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Economy-wide material flow accounts 2000–2016:

Swedish material consumption continues to increase

Statistical news from Statistics Sweden 2017-12-12 9.30

Material consumption in Sweden was 22.7 tonnes per person in 2016. This is 9 tonnes more per year than the EU average and amounts to a consumption of 62 kilogrammes per person and day. Since 2000, the material consumption per person has increased by about 3 tonnes, or 14 percent.

In 2016, the domestic material consumption in Sweden was 22.7 tonnes per person. This is an increase of about 3 tonnes since 2000. Consumption of metals in particular has increased (up 1.7 tonnes), although consumption of sand and gravel has also increased (up 1.6 tonnes). However, consumption of fossil fuels decreased (down 0.5 tonnes).

Source: Statistics Sweden

Comparing Sweden with the EU

In the EU, the average citizen consumes about 13 tonnes of materials every year, that is, about 9 tonnes less than the average Swedish citizen. One explanation for this difference is that Sweden has a higher consumption of biomass than the EU average due to an abundance of cultivated forests. Regarding fossil fuels, Sweden lies below the EU average, in part due to the use of fossil-free fuels in the heating of houses and buildings.

Domestic material consumption per capita by material category in Sweden and EU, 2016

Chart

Source: Statistics Sweden (preliminary data for sand and gravel) and Eurostat (preliminary data). N.B.: Domestic material consumption is defined as domestic extraction + imports – exports.

Sweden has a high level of consumption of metals as a result of the mining industry generates large amounts of material. Sand and gravel represent a large proportion of Swedish material consumption, and these materials are both extracted, and for the most part consumed, in Sweden, i.e., import and export levels of sand and gravel are relatively low.

Countries with a limited supply of natural resources import more goods. This often means that the size of domestic material consumption becomes lower, since the imported goods have already been processed, and therefore have a lower mass than the raw materials from which the goods are made. This could explain why the EU average is substantially lower compared with Sweden’s material consumption.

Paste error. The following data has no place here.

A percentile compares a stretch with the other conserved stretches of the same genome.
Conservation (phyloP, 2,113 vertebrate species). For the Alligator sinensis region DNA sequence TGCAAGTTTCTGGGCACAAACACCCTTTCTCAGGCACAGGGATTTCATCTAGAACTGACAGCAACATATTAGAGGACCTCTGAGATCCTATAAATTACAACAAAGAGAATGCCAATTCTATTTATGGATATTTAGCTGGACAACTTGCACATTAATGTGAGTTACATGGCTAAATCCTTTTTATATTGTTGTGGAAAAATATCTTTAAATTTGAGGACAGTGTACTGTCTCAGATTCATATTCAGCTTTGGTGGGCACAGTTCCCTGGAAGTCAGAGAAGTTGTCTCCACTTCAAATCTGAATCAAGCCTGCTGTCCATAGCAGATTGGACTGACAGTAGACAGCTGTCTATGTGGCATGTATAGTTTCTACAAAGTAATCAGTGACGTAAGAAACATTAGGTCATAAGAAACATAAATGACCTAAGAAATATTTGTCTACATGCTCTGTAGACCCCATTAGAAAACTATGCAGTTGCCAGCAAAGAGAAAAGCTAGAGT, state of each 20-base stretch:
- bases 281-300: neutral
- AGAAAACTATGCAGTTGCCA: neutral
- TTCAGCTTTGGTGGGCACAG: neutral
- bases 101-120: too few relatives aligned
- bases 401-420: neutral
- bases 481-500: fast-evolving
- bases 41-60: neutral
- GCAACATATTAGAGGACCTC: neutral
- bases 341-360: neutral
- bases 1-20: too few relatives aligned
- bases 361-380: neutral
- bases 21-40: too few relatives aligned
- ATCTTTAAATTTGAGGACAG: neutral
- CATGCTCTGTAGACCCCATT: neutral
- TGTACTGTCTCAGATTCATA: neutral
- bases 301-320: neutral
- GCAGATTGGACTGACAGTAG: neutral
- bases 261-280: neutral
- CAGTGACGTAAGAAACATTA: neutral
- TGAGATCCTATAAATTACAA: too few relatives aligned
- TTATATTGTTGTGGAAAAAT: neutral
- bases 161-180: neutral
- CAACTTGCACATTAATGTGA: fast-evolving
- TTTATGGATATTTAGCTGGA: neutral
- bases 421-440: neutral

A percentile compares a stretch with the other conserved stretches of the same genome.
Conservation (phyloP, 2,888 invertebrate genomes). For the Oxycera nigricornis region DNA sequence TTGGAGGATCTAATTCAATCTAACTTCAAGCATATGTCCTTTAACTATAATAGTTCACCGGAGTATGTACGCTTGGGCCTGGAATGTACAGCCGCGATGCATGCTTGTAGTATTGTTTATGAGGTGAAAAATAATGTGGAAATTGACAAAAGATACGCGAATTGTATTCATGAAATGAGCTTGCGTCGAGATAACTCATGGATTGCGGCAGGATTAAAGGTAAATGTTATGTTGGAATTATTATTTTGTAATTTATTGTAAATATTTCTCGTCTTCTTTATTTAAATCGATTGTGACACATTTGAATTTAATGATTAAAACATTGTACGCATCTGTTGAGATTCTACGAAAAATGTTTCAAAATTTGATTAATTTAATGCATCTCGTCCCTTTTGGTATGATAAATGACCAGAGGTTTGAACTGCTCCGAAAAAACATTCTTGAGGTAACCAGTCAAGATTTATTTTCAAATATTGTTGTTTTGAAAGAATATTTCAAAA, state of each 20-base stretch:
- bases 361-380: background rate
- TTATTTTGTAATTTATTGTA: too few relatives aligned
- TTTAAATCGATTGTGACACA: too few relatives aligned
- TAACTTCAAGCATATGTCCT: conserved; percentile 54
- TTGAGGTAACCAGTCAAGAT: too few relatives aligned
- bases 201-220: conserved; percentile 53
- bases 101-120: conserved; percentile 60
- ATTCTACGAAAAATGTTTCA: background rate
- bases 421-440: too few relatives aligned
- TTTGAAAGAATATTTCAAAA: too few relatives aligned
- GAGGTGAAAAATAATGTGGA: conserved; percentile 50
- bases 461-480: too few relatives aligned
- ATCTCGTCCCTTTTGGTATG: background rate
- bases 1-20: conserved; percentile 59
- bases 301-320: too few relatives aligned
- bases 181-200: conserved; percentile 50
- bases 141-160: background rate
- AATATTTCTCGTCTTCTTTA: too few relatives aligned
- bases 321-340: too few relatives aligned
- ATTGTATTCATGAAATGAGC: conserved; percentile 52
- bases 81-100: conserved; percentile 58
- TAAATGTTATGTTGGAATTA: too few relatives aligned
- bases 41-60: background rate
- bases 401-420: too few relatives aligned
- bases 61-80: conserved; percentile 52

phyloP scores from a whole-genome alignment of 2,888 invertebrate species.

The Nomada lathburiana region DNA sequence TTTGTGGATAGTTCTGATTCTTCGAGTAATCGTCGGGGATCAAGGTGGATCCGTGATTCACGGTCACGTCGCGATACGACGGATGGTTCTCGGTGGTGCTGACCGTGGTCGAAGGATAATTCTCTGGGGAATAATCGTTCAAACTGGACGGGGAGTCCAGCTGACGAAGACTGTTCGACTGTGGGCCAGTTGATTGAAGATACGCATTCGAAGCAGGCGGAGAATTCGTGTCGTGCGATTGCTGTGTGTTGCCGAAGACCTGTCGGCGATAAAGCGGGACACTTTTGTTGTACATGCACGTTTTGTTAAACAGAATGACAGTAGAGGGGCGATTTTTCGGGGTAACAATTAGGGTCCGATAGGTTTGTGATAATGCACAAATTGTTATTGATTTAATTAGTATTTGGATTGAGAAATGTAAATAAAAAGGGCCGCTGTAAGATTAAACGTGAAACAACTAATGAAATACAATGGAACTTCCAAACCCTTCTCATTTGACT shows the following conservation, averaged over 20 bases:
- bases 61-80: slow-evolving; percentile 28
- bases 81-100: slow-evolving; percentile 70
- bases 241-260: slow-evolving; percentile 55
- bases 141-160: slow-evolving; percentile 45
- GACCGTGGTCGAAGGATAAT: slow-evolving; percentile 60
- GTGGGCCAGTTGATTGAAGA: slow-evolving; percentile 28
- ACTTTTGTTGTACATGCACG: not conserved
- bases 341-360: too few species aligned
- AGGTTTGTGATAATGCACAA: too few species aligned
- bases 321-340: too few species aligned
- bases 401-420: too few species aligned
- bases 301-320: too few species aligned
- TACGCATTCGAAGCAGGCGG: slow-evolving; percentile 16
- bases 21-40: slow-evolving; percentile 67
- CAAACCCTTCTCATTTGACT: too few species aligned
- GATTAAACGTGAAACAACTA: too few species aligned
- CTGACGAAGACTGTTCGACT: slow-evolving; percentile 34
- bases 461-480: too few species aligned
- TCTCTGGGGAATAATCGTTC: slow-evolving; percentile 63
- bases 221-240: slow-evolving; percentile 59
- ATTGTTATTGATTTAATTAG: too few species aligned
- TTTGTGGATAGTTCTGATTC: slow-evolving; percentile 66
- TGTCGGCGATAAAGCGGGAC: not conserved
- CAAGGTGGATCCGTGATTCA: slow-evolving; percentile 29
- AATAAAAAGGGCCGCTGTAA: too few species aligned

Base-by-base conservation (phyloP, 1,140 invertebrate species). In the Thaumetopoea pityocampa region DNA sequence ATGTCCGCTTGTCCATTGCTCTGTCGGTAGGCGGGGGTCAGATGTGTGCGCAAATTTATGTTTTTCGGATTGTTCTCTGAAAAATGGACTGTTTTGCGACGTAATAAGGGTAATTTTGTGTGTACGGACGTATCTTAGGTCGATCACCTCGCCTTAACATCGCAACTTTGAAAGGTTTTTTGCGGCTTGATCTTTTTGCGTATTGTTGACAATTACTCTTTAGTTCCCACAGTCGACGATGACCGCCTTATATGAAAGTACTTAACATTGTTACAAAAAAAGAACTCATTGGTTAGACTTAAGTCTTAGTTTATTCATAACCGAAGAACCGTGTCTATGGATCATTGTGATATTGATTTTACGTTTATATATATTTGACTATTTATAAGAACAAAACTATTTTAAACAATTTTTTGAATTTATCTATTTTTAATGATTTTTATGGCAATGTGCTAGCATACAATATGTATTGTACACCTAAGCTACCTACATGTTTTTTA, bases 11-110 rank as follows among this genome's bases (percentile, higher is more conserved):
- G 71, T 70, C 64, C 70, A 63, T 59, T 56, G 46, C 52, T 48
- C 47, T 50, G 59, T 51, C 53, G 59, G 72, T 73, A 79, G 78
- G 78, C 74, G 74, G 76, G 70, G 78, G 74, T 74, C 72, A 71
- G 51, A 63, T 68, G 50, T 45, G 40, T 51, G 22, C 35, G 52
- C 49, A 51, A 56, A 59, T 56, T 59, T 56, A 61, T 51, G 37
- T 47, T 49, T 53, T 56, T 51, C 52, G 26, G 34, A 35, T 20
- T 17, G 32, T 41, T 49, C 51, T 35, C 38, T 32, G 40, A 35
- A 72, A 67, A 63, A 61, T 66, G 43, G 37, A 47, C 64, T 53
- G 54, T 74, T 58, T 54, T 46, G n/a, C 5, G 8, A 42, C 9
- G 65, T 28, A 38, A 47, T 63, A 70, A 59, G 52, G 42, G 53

Another difference between Sweden and an average EU country is that Sweden has a large area relative to its population size. A larger area often means more natural resources, which in Sweden’s case means a higher extraction of natural resources per person. This should be compensated when exports are subtracted in the calculation of Sweden’s material consumption. However, this is not the case, probably since the exported goods, as in the case of imports described above, have been processed and therefore have a lower mass than the raw materials from which the goods are made.

Resource productivity lower in Sweden compared to EU

Resource productivity is an indicator of the material efficieny of an economy. Sweden has a lower resource productivity than the EU average. This means that the amount of GDP generated per kg of consumed material is lower in Sweden compared to EU. In 2016, the resource productivity was 1.35 euro per kg and 1.79 kg per euro in Sweden and EU respectively. Furthermore, this difference has increased since year 2000, when Sweden had a slightly bigger resource productivity compared to EU. These figures are based on purchasing power parity-adjusted GDP data in constant 2000 prices.

Sweden has a low resource productivity due to its high levels of natural resources. Within EU there are several strong economies with low levels of natural resources, which affects the indicator on an EU aggregate level.

Resource productivity in 2000 and 2016, in Sweden and EU

Source: Eurostat (preliminary data) and own calculations. N.B.: Resource productivity is based on purchasing power parity-adjusted GDP data in constant 2000 prices.

Definitions and explanations

The consumption of natural resources can be monitored in the system of economy-wide material flow accounts (EW-MFA). One of the main indicators of the EW-MFA is domestic material consumption (DMC), which measures the amount of material extracted in the country, plus imports minus exports.

Material flows are divided into the following main material categories: biomass, metals, non-metallic minerals (mainly sand and gravel), fossil fuels, other products and waste. These are further divided into about 40 subcategories.

The EW-MFA is used to measure the resource productivity of a country’s economy, and to examine the relationship between resource consumption and the GDP in comparisons between different countries’ environmental performance. For instance, the DMC indicator is used in the EU Roadmap to a Resource Efficient Europe (see link below).

Since 2013, the EW-MFA is included in the EU regulation on environmental accounts (see link below), which means EU Member States are obliged to report statistics on their material flows to the EU.

Feel free to use the facts from this statistical news but remember to state Source: Statistics Sweden.

Statistical agency and producer

Statistics Sweden, Environmental economics and Natural Resources Unit

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